CARACAS, Venezuela — The sixth World Social Forum concluded here Jan. 29 with a rally of tens of thousands at the Poliedro Stadium, where just two days prior delegates from 160 countries gathered to hear Venezuelan President Hugo Chávez.

Over 70,000 people participated in the six days of activity here, the Americas venue of the WSF. About 10,000 participated in the Africa venue in Bamako, Mali, Jan. 19-24. Under the banner of “Another world is possible,” slogans at both locations denounced war and the neoliberal policies of privatization and transnational plunder, and defended the rights of women and national minorities.

The forum will also convene in March in Karachi, Pakistan, as its Asia venue.

While the forum movement does not take positions and is “an open space for discussion” and the sharing of experiences, there were nevertheless calls for common action in many workshops in Caracas.

At a trade union forum, Leonel Gonzalez of the Cuban Worker’s Federation called for “unity in action” and “real solidarity” between workers of the Northern and Southern Hemisphere. He said it was “unfortunate” that the U.S. trade union movement is not always engaged in working together with those of the developing world and called for a union-based “common front of struggle against the neoliberal policies of the last 25 years.”

In another panel, billed as the Second Hemispheric Campaign on Immigration Policies, participants divided themselves between the dual tasks of policy development and building an international network to defend immigrant and labor rights.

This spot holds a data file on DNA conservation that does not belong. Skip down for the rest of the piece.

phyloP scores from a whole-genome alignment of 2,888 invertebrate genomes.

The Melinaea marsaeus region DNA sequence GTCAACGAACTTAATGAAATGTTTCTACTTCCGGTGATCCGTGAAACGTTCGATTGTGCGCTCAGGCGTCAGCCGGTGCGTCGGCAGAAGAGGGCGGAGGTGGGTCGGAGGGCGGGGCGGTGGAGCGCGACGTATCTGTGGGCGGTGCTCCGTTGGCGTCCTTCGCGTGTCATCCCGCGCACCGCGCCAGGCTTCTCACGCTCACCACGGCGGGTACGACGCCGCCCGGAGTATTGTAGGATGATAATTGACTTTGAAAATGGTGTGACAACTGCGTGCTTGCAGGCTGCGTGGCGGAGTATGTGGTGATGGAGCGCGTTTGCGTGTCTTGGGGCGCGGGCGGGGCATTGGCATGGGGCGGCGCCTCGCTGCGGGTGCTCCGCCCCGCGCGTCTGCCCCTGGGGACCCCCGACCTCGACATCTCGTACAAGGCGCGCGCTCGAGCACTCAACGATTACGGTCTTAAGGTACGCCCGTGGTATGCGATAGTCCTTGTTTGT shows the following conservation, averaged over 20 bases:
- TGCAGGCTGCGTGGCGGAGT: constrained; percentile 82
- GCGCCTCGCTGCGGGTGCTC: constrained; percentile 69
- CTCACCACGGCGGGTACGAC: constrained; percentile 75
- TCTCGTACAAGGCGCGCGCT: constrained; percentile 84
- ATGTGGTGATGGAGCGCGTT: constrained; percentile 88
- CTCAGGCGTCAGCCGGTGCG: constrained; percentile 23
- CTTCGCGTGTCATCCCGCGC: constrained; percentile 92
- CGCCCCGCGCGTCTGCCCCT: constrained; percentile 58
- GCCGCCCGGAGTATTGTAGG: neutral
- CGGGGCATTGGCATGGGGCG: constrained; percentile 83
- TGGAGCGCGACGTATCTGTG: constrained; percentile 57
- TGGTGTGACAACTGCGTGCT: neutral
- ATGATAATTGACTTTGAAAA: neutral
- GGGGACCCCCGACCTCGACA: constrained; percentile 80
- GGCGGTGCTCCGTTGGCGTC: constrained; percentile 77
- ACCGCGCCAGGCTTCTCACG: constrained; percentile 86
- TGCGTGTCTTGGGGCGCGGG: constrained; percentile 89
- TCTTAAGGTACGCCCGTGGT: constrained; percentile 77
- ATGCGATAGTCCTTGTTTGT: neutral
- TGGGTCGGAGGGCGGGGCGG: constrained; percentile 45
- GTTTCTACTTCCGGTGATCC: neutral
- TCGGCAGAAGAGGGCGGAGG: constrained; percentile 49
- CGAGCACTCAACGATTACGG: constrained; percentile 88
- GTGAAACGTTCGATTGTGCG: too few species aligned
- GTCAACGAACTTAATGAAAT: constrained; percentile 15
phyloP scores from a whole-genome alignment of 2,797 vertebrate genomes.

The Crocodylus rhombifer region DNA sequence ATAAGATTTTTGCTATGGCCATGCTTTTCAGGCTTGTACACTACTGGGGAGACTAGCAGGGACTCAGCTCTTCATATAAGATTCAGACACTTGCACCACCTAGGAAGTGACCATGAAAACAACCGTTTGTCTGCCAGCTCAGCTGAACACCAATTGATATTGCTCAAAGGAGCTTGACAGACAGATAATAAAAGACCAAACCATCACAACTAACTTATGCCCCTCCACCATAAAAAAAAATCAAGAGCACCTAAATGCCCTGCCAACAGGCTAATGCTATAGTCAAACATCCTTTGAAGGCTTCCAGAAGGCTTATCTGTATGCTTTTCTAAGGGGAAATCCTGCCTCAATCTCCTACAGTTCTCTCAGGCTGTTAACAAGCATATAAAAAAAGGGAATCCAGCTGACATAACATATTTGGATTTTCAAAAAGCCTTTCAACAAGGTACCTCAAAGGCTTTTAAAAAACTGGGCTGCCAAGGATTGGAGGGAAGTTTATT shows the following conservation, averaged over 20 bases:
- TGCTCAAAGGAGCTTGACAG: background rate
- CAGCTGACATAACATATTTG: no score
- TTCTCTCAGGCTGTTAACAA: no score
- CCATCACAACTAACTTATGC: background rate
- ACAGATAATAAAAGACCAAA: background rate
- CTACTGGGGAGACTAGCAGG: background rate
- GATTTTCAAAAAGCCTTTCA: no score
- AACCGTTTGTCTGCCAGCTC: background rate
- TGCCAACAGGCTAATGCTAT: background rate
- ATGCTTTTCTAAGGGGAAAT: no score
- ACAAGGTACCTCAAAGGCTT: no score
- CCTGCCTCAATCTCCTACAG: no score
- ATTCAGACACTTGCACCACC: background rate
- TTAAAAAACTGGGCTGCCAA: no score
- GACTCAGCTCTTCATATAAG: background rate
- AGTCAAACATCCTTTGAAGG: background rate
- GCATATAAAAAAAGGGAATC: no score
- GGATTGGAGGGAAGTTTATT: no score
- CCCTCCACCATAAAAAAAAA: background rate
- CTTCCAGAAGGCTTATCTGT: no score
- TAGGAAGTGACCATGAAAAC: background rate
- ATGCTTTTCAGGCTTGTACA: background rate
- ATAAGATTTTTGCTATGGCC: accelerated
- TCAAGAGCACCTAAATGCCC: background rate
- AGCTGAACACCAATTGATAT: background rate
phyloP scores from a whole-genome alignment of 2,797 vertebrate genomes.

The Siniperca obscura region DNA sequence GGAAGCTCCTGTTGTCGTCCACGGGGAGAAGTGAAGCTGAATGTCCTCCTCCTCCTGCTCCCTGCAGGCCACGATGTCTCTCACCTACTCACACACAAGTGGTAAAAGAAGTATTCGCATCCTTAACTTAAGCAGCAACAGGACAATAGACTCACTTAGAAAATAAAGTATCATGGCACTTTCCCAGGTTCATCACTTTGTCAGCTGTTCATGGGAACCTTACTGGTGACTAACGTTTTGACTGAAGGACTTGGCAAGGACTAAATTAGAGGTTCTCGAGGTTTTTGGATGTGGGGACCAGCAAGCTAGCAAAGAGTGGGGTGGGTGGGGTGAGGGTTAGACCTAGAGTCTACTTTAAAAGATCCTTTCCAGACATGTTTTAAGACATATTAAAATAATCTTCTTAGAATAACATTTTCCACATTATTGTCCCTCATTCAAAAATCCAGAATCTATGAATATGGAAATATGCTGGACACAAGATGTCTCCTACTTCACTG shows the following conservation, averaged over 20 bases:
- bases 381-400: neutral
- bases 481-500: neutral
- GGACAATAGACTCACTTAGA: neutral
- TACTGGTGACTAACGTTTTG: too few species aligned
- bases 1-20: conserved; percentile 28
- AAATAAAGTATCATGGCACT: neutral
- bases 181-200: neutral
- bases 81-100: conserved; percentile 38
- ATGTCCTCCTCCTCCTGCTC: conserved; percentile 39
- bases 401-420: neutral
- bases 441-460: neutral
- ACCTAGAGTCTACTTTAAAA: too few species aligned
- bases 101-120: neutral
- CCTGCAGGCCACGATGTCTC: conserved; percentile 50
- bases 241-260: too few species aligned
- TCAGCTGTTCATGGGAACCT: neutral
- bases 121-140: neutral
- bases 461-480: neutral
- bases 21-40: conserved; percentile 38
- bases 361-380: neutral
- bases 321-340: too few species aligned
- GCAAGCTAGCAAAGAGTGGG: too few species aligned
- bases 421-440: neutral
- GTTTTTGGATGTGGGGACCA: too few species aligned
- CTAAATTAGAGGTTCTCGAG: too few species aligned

Miguel Vera Tudela, a teacher from Brazil, liked the action orientation of the immigration panel. He said he couldn’t go back to his city without concrete proposals. He said there were “7,000 ‘illegals’ married to Brazilians” who have no legal protection, citing his Venezuelan wife of 14 years as an example.

Sylvia Orduño, an unemployed Chicana graduate student from Ann Arbor, Mich., said Venezuela was an eye-opening experience. Her previous travel outside of the U.S. had been only to Canada and Tijuana, Mexico.

“Coming here has given me the opportunity to learn about other people in the world and the problems they face,” Orduño said. She noted that many people are fighting against similar problems within a world economy where globalization and neoliberal policies flourish. One example she mentioned was the corporate drive to privatize water, a big issue in nearby Detroit.

Bruce Burleson, a human services worker from the Boston area, was impressed by “the sheer number of people who showed up.” He praised the “solidarity people showed with Cuba” calling it “extremely strong and impressive.”

Burleson said that among the Venezuelans he found no people who took a “middle ground” in regards to Chávez and the Bolivarian Revolution. “People were either strongly in favor of him or strongly opposed,” he said. “Most of the people I talked to who opposed him were the owners of restaurants I went to or owners of other businesses. His supporters were poor people.”

The noted Chicana painter Nora Chapa Mendoza, who came to the WSF with a delegation of mostly trade unionists organized by the U.S./Cuba Labor Exchange, said her main motivation for attending was “seeing Venezuela first hand, to learn what its politics are all about.” She lauded the WSF for being open to progressive social movements and allowing “people to talk one to another” about the issues that affect them.

She noted the participation of different peoples, “especially the indigenous people from so many countries, including Canada.”

Mendoza was impressed by Hugo Chávez and noted the differences between him and President Bush. Referring to Chávez, she said, “He has a connection with the common people. He’s like a president who becomes one of them. People seem to be happy and love him.” She also praised the 10,000 free university scholarships that Venezuela and Cuba have offered to the youth of Bolivia.

Gabriela Acosta, a Venezuelan who works in food and beverage sales, said he appreciated how the WSF tries to address the specific issues in each country while at the same time showing how problems stem from the same source — the transnational corporations and the neoliberal policies of governments under their thumb.